“Chesterfield and District Rugby Football Club after their successful send-off last week by means of the All England XV v Yorkshire match, play their first match today (Saturday) at Blackwell,kick-off at 3p.m. The opposing side is Burton, and the brewers , who generally put a strong side into the field what ever the sport is, will give the Chesterfield club a good game.

The home team is as follows:- Beastall,Wright,Short,Widdowson,Bion,Dr.Smart,Chambers,Harry,Jones,Johnston,Ellis,Ackroyd,Yeomans,Taylor and Fowler.

The teams strength was boosted by a group of Welsh colliers transferred to Blackwell pit, one of their more illustrious being Grenville Chambers.

13TH MARCH 1920

Quote from the Derbyshire Times.

“The Chesterfield and District club’s debut at Blackwell on Saturday against Burton-on-Trent ‘A’ side was a good start and encouraging to the officials having regard to the weather. The Chesterfield team did just as much as could be expected of them,for it was really a contest between a combination of aspirants and capable and experienced players. That Burton won by 14 points to 3 points is not a discouraging result.

The homesters led at the interval with a try by Colin Linathan, a Blackwell youth.”

Chesterfield & District Rugby Football Club
Season 1923-24


2nd Row:D.I.Jones (Hon.Sec),Dr.J.P.Michael,Dr T.R.Evans,M.Morris,F.Hardy,L.Morris,K.Bond,J.Fletcher,A.G.Samuel,J.L.Warner

Capt.H.D.Orr(President), A.Hudson, Dr. P.Walshe

3rd Row: F.G.Wilkinson, C.Bond, H.Webb, D.J.Davies, J.Shentall


The aim of the committee was always to have two separate clubs, Chesterfield and Blackwell and in 1923 that ambition was achieved.

Blackwell went on to be the more successful in these early days, good enough to play top senior clubs like like Blackheath and Waterloo and Chesterfield Rugby Football Club became a club in its own right.

Blackwell however folded and passed their considerable wealth onto the Chesterfield Club, rumour had it a sum of £10,000 but no record exists of this transaction

Chesterfield Rugby Football Club 1st XV 1926-27

Playing at Highfield 1926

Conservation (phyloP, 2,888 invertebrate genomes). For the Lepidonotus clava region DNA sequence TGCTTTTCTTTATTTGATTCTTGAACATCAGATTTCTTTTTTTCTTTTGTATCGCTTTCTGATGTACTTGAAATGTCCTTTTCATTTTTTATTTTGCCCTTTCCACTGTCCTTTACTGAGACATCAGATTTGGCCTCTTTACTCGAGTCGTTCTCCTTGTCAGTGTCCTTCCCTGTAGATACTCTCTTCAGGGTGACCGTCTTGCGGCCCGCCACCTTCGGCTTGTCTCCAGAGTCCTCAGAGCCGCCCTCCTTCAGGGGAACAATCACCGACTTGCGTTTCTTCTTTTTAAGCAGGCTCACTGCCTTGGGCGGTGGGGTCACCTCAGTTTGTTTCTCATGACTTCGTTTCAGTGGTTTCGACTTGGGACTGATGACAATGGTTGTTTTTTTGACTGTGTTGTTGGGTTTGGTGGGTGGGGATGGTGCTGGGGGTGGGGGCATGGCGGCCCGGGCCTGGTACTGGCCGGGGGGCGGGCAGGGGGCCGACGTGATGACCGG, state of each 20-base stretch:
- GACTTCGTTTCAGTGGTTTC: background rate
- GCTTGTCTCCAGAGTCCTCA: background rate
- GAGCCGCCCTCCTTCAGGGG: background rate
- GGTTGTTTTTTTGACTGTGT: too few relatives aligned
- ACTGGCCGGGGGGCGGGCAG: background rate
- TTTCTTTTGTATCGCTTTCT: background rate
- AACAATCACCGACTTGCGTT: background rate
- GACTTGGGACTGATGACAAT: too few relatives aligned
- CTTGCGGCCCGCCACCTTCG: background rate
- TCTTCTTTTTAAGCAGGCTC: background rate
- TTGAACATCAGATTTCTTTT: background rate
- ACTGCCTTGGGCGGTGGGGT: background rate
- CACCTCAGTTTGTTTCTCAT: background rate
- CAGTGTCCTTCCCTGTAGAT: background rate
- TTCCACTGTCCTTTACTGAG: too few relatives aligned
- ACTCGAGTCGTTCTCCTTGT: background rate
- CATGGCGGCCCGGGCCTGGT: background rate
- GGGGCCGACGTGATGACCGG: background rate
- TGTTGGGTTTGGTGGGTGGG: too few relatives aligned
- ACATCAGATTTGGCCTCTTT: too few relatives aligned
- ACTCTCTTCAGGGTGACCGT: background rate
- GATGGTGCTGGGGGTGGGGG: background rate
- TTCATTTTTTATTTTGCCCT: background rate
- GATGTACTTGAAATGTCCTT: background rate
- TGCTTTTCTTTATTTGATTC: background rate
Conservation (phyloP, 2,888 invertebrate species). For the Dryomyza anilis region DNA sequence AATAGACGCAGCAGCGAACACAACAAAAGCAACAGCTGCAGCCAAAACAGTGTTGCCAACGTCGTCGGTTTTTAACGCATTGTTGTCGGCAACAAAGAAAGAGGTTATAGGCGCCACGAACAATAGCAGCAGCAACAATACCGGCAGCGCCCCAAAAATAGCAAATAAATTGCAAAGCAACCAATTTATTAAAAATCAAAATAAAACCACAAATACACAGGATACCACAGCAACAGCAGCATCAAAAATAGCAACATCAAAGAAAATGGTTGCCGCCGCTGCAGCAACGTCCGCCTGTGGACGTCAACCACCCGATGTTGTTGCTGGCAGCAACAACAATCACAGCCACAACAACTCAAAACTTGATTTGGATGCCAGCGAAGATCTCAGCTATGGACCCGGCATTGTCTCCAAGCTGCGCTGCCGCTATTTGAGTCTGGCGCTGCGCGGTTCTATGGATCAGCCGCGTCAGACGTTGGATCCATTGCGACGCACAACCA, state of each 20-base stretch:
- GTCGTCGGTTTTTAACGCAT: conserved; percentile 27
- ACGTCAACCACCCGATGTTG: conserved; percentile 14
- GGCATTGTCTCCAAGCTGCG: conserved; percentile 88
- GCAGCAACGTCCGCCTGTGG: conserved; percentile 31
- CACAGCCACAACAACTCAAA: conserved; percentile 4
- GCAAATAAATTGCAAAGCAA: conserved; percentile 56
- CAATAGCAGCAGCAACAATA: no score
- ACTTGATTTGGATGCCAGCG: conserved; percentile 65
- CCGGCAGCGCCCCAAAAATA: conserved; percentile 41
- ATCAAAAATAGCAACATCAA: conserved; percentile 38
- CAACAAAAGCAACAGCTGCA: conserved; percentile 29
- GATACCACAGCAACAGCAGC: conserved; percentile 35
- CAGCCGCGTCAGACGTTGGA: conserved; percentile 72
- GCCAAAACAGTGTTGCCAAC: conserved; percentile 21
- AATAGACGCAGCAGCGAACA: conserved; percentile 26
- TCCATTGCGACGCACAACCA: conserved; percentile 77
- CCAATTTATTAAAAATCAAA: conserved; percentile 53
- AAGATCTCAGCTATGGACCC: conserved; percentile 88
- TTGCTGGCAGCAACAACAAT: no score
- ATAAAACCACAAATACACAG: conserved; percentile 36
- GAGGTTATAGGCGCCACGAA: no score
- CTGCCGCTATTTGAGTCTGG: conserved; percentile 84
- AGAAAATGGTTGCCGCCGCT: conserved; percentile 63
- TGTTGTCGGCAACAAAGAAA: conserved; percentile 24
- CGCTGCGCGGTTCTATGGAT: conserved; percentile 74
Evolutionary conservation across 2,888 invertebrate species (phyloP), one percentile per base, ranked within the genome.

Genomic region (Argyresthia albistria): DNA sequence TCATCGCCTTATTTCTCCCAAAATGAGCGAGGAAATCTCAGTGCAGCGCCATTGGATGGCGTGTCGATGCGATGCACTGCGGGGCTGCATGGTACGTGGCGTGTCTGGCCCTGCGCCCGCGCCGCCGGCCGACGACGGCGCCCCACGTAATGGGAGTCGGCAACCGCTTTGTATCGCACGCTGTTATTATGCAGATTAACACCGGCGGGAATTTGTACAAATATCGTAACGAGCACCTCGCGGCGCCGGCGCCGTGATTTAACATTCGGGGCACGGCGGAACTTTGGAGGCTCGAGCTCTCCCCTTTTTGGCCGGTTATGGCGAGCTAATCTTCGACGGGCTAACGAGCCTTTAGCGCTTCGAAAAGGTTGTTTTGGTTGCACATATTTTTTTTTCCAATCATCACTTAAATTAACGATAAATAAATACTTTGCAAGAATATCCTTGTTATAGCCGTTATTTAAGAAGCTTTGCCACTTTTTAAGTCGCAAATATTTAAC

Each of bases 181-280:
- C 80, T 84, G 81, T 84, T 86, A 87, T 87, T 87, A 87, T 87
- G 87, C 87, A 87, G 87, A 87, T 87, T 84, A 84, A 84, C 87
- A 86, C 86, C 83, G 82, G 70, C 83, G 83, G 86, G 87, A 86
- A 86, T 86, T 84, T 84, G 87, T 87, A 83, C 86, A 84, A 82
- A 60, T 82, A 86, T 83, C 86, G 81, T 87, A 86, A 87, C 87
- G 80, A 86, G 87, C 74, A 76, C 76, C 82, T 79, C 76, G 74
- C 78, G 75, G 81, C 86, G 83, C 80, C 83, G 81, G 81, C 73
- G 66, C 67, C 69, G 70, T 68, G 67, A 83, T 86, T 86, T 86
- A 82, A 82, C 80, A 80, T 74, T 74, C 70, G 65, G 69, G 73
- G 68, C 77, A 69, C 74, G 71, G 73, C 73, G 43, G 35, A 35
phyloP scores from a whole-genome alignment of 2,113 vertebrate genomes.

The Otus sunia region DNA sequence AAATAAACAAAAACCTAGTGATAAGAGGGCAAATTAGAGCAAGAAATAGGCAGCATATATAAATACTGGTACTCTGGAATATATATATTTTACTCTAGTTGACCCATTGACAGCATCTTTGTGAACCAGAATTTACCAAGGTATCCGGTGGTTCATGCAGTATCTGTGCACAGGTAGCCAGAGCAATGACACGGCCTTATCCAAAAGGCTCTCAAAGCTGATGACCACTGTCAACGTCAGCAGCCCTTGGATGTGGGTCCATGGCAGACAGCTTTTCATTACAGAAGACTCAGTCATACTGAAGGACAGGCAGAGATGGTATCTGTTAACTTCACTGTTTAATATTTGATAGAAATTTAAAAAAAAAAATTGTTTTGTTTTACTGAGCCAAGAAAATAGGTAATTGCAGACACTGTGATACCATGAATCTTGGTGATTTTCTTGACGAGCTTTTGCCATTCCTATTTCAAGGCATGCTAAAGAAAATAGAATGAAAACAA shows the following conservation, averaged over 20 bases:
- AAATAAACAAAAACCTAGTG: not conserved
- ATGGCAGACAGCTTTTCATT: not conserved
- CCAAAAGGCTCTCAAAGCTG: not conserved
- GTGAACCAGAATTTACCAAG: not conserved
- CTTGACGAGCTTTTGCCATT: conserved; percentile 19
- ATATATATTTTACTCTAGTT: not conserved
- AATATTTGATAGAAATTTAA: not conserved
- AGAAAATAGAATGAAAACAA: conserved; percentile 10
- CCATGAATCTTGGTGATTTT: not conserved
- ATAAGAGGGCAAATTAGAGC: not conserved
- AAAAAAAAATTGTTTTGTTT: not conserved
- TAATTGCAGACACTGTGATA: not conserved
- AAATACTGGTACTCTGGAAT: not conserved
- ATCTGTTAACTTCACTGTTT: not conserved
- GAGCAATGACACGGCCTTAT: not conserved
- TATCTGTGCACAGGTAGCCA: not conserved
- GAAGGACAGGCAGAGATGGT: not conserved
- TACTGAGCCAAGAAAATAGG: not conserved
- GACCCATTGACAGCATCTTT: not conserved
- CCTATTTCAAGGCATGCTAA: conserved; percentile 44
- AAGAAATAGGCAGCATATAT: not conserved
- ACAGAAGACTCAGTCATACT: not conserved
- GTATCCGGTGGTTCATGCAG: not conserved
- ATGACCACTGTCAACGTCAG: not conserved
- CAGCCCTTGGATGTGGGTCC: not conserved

By 1923 the name “SHENTALL” was appearing in the clubs teams and with this arrived the clubs long association with the Shentall family.

In 1925 a piece of land had been identified at Stonegravels that would be suitable (with some levelling work) for a rugby ground.

The ground was acquired from S.E.Redfern Limited on 15th September 1927

Through the good offices of Messrs. Charles Shentall and J.W.Thompson the club was able to purchase enough land for a rugby pitch for the sum of £1200.

Work was put in hand and the first match was played at the clubs current ground on Saturday 8th October 1927

S.E.REDFERN. Ltd.1905 ish

Opening of Stonegravels

The Early Representative Honours

Play for Notts,Lincs & Derbys 1928


Was this picture taken outside the original clubhouse ?

The 1930’s


Rugby’s oldest iconic moment preserved on film – “The Wonder Try”- which propelled England towards an historic first victory over New Zealand in 1936 was scored by

Prince Alexander Oblensky.

(Chesterfield, Leicester Tigers, Rosslyn Park, Barbarians & England)

Born in Russia in 1916 the prince came to England at the start of the Russian Revolution in 1917 and at the age of 13 was sent to school at Trent College in Derbyshire.

The Prince proved to be an outstanding rugby player whilst at the school between 1929 & 1933 and it was at this time that the prince donned the Red and White Hoops for Chesterfield.